A cross-party group of MPs is urging the Treasury to implement a new proposal that would help up to 3m people excluded from the UK government’s coronavirus support packages.

The gaps in support all-party parliamentary group, with more than 260 MPs, has developed a plan to help those ineligible for pandemic-related support — many of whom are suffering extreme hardship.

Millions have been unable to claim grants under the Self Employment Income Support Scheme (SEISS). They include company directors, people who did not file a 2018-19 tax return because they had just started working for themselves when the pandemic struck, or those who earned more than £50,000 or less than half their income from self-employment.

The group’s proposal would make previously excluded self-employed groups eligible for the next round of SEISS — which will be based on terms set out at the budget on March 3 — or a one-off grant of either £7,500 for the long-term self-employed or £3,500 for newer entrants. Company directors would receive either a one-off grant of £7,500 or be able to claim under another proposed system put forward by professional bodies, the “directors income support scheme”. This broadly mirrors the SEISS.

“[The government] promised to support people throughout the country and yet now, 10 months later, millions are still waiting for the first signs of support,” said Jamie Stone, a Liberal Democrat MP and chair of the APPG.

He urged the Treasury to consider the proposal, which he said MPs in the group favoured because it was “simple, fraud-proof, and quick to administer”.

The plan has been sent to the Treasury, which has indicated it intends to meet members of the APPG for further discussions. A Treasury spokesperson confirmed the proposal was under consideration.

Under the plan, those who had previously been able to claim Covid-19 support grants or who had been fined for breaking Covid restrictions would be excluded from receiving funds. Only company directors who are a “person of significant control”, have been trading the past three years, have been adversely affected by the pandemic and have projected trading profits for 2020-21 of less than £50,000 would be eligible.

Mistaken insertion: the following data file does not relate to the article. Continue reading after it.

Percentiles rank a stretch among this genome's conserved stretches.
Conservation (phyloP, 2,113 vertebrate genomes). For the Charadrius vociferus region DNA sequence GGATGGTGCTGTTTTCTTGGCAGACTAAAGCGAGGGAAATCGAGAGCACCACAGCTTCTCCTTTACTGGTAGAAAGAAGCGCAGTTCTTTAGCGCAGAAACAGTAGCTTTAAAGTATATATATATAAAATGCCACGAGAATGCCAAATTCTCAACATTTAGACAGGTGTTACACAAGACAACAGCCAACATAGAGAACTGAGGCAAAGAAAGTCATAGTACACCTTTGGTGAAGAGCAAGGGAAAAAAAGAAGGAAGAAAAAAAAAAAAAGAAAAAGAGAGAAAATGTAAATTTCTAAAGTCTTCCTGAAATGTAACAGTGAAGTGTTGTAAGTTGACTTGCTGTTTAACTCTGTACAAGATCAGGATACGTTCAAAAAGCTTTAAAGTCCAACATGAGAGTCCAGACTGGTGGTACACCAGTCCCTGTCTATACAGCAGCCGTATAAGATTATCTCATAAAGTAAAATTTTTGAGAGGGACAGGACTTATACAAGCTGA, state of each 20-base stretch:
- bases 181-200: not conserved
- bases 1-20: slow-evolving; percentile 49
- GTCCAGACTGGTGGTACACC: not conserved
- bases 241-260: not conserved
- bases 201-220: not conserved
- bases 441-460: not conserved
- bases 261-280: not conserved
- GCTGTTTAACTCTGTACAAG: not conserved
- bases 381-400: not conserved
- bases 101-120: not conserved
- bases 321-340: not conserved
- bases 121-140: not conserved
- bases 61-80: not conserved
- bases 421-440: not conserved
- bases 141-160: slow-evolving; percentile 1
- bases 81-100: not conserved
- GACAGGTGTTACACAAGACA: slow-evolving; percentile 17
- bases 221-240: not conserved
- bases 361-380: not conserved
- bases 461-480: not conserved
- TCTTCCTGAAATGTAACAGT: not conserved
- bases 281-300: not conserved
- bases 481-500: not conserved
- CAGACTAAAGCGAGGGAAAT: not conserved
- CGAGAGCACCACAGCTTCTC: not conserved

Tax specialist Rebecca Seeley Harris, a former senior adviser to the Office of Tax Simplification (OTS) who developed the proposed plan, insisted it was workable. “They’ve got no real reason to not do something about this,” she said.

Treasury ministers have said repeatedly that in principle they would like to extend support to those who have missed out during the coronavirus crisis. But they point out that it is very difficult to draw up a workable scheme that captures the right people without running high risks of fraudulent claims.

The Treasury select committee on Wednesday held a hearing with tax experts on the gaps in Covid support measures. Caroline Miskin, from the Institute of Chartered Accountants in England and Wales, told MPs that the proposed directors’ income support scheme was “higher risk” than the existing SEISS, because it would rely to a greater extent on self-declarations from those applying.

She added that schemes already running in Scotland and Wales to help those who had missed out on support would be difficult to scale up because of the resources required to check evidence provided by claimants.

However, she and others giving evidence to the committee agreed there was no practical reason why the Treasury could not include more of the newly self-employed in the next round of SEISS grants, taking account of tax returns now being filed for 2019-20.

They also pointed out that ministers could change the terms of the SEISS to include those making less than 50 per cent of their income from self-employment, or taper payments to those with trading profits above £50,000, rather than excluding them entirely.

Esther McVey, the Conservative MP and former minister who co-chairs the APPG, urged the Treasury to take action. “We are talking about offering vital support to 3m people who, in one way or another, have made the leap towards running their own businesses.

“Abandoning this group sends out the message that Britain is abandoning entrepreneurs, those who see a gap in the market to create wealth and jobs for the country.”